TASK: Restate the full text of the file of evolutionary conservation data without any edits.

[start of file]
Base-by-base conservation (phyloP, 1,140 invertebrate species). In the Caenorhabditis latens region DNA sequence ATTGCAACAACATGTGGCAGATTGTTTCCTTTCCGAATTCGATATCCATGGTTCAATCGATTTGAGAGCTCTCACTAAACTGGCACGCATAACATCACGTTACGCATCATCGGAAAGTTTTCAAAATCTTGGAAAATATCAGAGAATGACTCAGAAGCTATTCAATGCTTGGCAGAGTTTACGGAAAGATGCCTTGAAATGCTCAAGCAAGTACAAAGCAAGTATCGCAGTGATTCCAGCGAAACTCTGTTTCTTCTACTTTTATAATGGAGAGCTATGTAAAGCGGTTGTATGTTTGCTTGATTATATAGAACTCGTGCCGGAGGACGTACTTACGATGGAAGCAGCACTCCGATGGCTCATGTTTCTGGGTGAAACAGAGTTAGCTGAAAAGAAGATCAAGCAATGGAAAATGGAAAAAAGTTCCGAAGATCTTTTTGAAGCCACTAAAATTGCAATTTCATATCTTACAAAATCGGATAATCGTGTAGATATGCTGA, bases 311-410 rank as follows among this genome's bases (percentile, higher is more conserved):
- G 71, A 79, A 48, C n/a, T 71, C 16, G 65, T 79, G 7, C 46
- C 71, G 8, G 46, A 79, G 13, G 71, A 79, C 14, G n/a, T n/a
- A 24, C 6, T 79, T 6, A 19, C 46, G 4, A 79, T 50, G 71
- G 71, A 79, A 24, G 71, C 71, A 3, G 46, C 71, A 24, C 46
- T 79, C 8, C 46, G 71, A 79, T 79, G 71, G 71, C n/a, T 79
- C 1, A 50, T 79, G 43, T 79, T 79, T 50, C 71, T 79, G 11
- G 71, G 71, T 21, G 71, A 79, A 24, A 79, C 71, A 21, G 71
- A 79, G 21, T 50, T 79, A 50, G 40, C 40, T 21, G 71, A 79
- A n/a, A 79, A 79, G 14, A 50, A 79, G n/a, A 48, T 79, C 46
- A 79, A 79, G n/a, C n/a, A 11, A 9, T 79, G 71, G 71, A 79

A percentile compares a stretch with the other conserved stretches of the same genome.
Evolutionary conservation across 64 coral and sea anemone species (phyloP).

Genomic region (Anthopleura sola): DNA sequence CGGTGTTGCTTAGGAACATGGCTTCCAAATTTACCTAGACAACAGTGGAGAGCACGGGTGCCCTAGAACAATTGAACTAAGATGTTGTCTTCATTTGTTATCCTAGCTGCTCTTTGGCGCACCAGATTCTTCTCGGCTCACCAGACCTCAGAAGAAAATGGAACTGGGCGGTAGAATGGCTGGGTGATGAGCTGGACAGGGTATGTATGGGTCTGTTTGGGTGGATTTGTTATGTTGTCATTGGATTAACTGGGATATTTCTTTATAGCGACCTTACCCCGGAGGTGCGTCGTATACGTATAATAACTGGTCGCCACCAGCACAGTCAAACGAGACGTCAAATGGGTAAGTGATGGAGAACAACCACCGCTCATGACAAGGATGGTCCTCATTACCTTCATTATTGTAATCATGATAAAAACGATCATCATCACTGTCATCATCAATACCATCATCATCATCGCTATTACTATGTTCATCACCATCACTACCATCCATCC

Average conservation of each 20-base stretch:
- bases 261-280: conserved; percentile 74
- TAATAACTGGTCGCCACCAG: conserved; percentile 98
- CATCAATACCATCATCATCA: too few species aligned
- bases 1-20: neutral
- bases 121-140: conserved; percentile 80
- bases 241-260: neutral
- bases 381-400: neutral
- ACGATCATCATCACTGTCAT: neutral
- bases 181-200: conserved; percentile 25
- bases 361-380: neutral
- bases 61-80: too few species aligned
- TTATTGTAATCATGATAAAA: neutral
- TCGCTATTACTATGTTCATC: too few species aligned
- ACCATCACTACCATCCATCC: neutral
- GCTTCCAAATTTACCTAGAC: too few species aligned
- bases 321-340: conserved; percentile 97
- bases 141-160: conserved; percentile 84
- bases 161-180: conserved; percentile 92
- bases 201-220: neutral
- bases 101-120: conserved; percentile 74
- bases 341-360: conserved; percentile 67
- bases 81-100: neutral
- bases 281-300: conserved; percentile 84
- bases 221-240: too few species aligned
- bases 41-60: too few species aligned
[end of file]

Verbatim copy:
Base-by-base conservation (phyloP, 1,140 invertebrate species). In the Caenorhabditis latens region DNA sequence ATTGCAACAACATGTGGCAGATTGTTTCCTTTCCGAATTCGATATCCATGGTTCAATCGATTTGAGAGCTCTCACTAAACTGGCACGCATAACATCACGTTACGCATCATCGGAAAGTTTTCAAAATCTTGGAAAATATCAGAGAATGACTCAGAAGCTATTCAATGCTTGGCAGAGTTTACGGAAAGATGCCTTGAAATGCTCAAGCAAGTACAAAGCAAGTATCGCAGTGATTCCAGCGAAACTCTGTTTCTTCTACTTTTATAATGGAGAGCTATGTAAAGCGGTTGTATGTTTGCTTGATTATATAGAACTCGTGCCGGAGGACGTACTTACGATGGAAGCAGCACTCCGATGGCTCATGTTTCTGGGTGAAACAGAGTTAGCTGAAAAGAAGATCAAGCAATGGAAAATGGAAAAAAGTTCCGAAGATCTTTTTGAAGCCACTAAAATTGCAATTTCATATCTTACAAAATCGGATAATCGTGTAGATATGCTGA, bases 311-410 rank as follows among this genome's bases (percentile, higher is more conserved):
- G 71, A 79, A 48, C n/a, T 71, C 16, G 65, T 79, G 7, C 46
- C 71, G 8, G 46, A 79, G 13, G 71, A 79, C 14, G n/a, T n/a
- A 24, C 6, T 79, T 6, A 19, C 46, G 4, A 79, T 50, G 71
- G 71, A 79, A 24, G 71, C 71, A 3, G 46, C 71, A 24, C 46
- T 79, C 8, C 46, G 71, A 79, T 79, G 71, G 71, C n/a, T 79
- C 1, A 50, T 79, G 43, T 79, T 79, T 50, C 71, T 79, G 11
- G 71, G 71, T 21, G 71, A 79, A 24, A 79, C 71, A 21, G 71
- A 79, G 21, T 50, T 79, A 50, G 40, C 40, T 21, G 71, A 79
- A n/a, A 79, A 79, G 14, A 50, A 79, G n/a, A 48, T 79, C 46
- A 79, A 79, G n/a, C n/a, A 11, A 9, T 79, G 71, G 71, A 79

A percentile compares a stretch with the other conserved stretches of the same genome.
Evolutionary conservation across 64 coral and sea anemone species (phyloP).

Genomic region (Anthopleura sola): DNA sequence CGGTGTTGCTTAGGAACATGGCTTCCAAATTTACCTAGACAACAGTGGAGAGCACGGGTGCCCTAGAACAATTGAACTAAGATGTTGTCTTCATTTGTTATCCTAGCTGCTCTTTGGCGCACCAGATTCTTCTCGGCTCACCAGACCTCAGAAGAAAATGGAACTGGGCGGTAGAATGGCTGGGTGATGAGCTGGACAGGGTATGTATGGGTCTGTTTGGGTGGATTTGTTATGTTGTCATTGGATTAACTGGGATATTTCTTTATAGCGACCTTACCCCGGAGGTGCGTCGTATACGTATAATAACTGGTCGCCACCAGCACAGTCAAACGAGACGTCAAATGGGTAAGTGATGGAGAACAACCACCGCTCATGACAAGGATGGTCCTCATTACCTTCATTATTGTAATCATGATAAAAACGATCATCATCACTGTCATCATCAATACCATCATCATCATCGCTATTACTATGTTCATCACCATCACTACCATCCATCC

Average conservation of each 20-base stretch:
- bases 261-280: conserved; percentile 74
- TAATAACTGGTCGCCACCAG: conserved; percentile 98
- CATCAATACCATCATCATCA: too few species aligned
- bases 1-20: neutral
- bases 121-140: conserved; percentile 80
- bases 241-260: neutral
- bases 381-400: neutral
- ACGATCATCATCACTGTCAT: neutral
- bases 181-200: conserved; percentile 25
- bases 361-380: neutral
- bases 61-80: too few species aligned
- TTATTGTAATCATGATAAAA: neutral
- TCGCTATTACTATGTTCATC: too few species aligned
- ACCATCACTACCATCCATCC: neutral
- GCTTCCAAATTTACCTAGAC: too few species aligned
- bases 321-340: conserved; percentile 97
- bases 141-160: conserved; percentile 84
- bases 161-180: conserved; percentile 92
- bases 201-220: neutral
- bases 101-120: conserved; percentile 74
- bases 341-360: conserved; percentile 67
- bases 81-100: neutral
- bases 281-300: conserved; percentile 84
- bases 221-240: too few species aligned
- bases 41-60: too few species aligned